I have this problem as well. The more I try to settle on a single system, the more my brain wants to run wild.

If there are other parts of your life that are negatively affected by this, you (and the person you're replying to) might want to look into ADHD.

But I can also relate to never wanting to stick to one system for second-brain work indefinitely.

I've made the mistake of trying to build my own second-brains more than I probably should.

Any particular reason why you use an iPad for note taking over a Wacom or remarkable?

I bought an iPad for other reasons (I like the apple ecosystem in general). And I really liked the notability app. Being able to take hand written notes and have them be indexable is fantastic. I'm sure there are other ways to do it but that's the one I've settled on.

I've gone back and forth on the ideal platform over time. I loved the feel of iPad/pencil but it was too closed a system. I'm currently using a Galaxy Note with the pen for mobile and emacs/org on laptop. I type faster and more legibly than I write but you need that paper and pencil type feel for capturing thoughts IMO.

BTW @genghisjahn given your tool usage I'd love to get your thoughts on BrainTool (which I've been pimping throughout this thread!) Since most of my inflow and things I need to keep track of come via browser and most of my notes are in orgmode text, BrainTool is the thing I built to bridge the two. I'm hoping its a more generally useful lightweight organizational tool which doesn't require the maintenance of other solutions and have been gathering informed feedback wherever I can.

My second brain is the 400 browser tabs that I have open

You might have meant this as a joke, but I honestly think this is a better way of doing things than a rigourously designed system of organisation and workflows and all that.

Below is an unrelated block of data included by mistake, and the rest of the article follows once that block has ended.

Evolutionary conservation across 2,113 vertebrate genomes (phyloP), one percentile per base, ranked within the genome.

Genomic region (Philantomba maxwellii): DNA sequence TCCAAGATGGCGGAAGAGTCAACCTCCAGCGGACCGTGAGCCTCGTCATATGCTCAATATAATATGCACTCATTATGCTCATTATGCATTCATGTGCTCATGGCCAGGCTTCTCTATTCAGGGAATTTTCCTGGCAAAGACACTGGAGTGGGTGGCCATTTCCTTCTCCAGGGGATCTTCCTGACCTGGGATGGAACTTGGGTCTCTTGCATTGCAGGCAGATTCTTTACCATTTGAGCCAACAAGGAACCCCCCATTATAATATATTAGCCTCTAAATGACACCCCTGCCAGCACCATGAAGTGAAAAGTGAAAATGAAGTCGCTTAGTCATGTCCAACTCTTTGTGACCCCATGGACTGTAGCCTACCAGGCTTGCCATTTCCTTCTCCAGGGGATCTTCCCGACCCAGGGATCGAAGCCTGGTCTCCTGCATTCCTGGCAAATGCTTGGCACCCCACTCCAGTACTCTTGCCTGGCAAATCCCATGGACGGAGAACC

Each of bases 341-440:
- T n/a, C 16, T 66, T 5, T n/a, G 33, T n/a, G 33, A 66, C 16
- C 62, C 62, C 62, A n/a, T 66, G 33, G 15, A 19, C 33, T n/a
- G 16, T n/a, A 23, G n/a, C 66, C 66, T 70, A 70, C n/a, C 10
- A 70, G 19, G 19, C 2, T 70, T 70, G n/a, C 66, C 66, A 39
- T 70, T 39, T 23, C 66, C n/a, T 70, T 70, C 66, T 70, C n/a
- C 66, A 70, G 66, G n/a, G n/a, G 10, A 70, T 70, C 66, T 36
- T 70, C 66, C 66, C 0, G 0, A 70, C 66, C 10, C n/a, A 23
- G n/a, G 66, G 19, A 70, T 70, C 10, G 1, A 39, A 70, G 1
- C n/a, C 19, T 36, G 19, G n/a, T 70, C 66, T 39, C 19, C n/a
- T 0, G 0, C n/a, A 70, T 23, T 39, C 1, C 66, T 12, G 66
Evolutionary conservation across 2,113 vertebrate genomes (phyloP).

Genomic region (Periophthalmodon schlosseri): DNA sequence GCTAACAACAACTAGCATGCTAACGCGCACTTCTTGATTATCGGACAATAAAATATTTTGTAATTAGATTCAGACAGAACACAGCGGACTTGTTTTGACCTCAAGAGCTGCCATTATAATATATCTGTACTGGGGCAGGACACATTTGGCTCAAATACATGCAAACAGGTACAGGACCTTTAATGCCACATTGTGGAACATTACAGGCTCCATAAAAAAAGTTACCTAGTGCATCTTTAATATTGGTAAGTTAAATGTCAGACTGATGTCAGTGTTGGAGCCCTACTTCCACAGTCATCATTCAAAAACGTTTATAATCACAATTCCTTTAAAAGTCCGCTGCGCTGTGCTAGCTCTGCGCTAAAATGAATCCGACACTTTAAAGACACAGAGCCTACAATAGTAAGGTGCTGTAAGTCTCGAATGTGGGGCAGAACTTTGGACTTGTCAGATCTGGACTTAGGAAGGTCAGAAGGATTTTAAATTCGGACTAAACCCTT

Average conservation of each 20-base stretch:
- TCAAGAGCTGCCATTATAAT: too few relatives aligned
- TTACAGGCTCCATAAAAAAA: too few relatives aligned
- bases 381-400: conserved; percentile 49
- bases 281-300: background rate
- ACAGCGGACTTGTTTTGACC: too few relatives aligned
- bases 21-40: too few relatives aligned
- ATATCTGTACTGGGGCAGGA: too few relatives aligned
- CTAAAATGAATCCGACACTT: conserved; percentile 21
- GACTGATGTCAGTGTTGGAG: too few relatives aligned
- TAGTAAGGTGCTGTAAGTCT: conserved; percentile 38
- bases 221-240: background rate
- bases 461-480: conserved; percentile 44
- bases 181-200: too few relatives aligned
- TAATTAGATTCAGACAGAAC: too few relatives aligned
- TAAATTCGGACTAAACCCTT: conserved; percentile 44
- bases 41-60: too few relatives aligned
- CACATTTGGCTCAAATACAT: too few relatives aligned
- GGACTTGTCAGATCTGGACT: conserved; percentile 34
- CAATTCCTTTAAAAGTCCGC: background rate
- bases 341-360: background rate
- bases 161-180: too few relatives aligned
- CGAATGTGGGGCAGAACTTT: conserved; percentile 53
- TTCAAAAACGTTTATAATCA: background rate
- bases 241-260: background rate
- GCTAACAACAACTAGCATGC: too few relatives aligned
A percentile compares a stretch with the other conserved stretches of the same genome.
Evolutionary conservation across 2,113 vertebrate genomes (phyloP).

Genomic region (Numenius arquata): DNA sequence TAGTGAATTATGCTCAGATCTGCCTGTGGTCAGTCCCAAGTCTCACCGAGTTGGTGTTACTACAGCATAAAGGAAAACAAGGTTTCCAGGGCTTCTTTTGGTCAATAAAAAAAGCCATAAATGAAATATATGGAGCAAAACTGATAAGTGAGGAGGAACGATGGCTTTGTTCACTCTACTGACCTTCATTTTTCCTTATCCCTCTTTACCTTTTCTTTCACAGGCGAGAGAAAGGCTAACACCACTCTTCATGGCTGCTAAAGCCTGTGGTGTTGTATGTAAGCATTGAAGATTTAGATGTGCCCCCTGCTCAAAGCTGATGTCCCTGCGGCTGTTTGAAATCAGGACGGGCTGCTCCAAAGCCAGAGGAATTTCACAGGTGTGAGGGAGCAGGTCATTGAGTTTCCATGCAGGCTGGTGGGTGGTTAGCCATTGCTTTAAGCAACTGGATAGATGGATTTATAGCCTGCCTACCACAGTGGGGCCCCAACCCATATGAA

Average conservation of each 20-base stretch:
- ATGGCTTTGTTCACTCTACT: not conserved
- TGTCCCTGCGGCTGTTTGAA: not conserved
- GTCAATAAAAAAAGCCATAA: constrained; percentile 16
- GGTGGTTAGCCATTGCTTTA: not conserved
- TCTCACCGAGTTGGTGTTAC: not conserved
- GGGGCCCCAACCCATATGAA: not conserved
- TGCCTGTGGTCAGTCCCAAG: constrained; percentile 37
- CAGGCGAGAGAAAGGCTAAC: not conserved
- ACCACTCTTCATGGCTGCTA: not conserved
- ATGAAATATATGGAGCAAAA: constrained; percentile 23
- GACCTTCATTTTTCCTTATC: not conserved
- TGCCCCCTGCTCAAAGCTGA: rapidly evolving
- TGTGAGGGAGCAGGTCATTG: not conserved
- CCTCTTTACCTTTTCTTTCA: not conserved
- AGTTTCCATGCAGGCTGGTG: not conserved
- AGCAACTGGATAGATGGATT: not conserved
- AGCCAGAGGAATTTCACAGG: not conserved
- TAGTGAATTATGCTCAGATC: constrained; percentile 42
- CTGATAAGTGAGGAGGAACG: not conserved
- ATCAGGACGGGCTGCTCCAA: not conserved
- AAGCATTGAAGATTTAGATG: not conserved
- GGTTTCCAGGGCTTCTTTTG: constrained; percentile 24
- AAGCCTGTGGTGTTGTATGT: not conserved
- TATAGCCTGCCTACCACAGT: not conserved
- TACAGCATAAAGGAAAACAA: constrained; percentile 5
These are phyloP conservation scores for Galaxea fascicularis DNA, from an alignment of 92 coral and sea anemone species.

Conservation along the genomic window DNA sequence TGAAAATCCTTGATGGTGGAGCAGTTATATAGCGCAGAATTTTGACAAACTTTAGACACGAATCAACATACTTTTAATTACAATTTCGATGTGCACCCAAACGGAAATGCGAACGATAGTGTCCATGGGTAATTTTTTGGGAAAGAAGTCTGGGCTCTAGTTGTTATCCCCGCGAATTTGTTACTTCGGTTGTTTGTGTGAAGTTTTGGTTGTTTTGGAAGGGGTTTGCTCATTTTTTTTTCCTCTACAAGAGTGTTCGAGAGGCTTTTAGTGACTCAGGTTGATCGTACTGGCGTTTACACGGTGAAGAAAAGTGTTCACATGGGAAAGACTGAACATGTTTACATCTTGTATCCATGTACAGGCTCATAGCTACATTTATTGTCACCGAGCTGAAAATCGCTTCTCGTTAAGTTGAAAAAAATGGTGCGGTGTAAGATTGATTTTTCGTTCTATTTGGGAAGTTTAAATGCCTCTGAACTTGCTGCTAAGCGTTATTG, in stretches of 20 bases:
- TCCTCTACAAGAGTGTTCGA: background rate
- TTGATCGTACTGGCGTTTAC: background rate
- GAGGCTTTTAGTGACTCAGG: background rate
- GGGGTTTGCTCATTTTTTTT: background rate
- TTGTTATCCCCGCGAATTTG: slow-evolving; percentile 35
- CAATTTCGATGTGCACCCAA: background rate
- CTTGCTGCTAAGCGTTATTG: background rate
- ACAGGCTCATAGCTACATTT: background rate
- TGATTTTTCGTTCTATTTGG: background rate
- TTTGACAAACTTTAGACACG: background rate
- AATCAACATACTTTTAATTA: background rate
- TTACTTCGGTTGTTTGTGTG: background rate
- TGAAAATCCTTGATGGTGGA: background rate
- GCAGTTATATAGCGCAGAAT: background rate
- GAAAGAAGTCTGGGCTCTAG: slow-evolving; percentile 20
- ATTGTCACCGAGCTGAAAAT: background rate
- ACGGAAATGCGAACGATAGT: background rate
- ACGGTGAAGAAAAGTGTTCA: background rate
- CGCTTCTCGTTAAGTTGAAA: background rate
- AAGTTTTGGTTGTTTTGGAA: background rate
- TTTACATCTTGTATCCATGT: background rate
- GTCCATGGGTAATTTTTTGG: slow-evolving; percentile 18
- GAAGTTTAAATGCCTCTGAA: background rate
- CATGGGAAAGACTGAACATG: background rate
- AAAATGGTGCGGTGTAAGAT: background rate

There are a million ways to approach this kind of thing, and whilst browser tabs aren't nessecarily the best way, they're certainly up there

Oh, I'm absolutely not kidding. I've tried to do the OneNote thing, or get into org-mode, or manage collections of bookmarks. Too much overhead, not enough value to justify the work.

So I have a browser window per "thing" that I'm dealing with, with a whole bunch of tabs, and when I'm done with the thing, the browser gets closed and the tabs go away.

This is also my exact workflow. Currently at 260 tabs after an OS reset but I've gone up to 1-2k before (though that was a particularly bad time for me). Every tab or bookmark manager I've tried just didn't feel right, too much friction, too little return, eventually forgotten.

I feel like the tool I'm looking for doesn't exist, but I don't really know what I'm looking for either.

I didn't see share here it so I'm recommending it. https://able.ac

The point there is to change the workflow in such a way that you won't need tabs

This approach kind of exploded on me, and I couldn’t find any window anymore. Recently discovers tab groups, and that you can name browser windows. With those two in place I actually see some hope of recovering control.

I would say the too many windows issue is a feature, not a bug. If you have too many windows thats too many things to do, either you need to do one or prune your list

Indeed, to many windows. Partly due to not finding things though, ctrl+n being simpler than look for the old context. Named windows made them simpler to find, thus simpler to avoid ctrl+n.

The other issue, of course, is my TODO-stack growing faster than I have time to organise and plan it. I’m hoping a working Zettlekasten can address that part by moving the entire class of research and design type of tasks out of the “should be doing right now” category.

You should try Amna (https://getamna.com)!

It wraps around this exact workflow, saves your tabs, and can manage your browser windows. You may have to login to Chrome to get your bookmarks, tabs and stuff.

You should definitely check out BrainTool (https://braintool.org)

Having tuned in a few times to watch https://twitter.com/AdamLearnsLive on twitch, I was inspired to take notes throughout my development process. What I noticed of Adam13531's note taking was they wrote down every question that came to mind as they worked down the rabbithole of learning that is software development.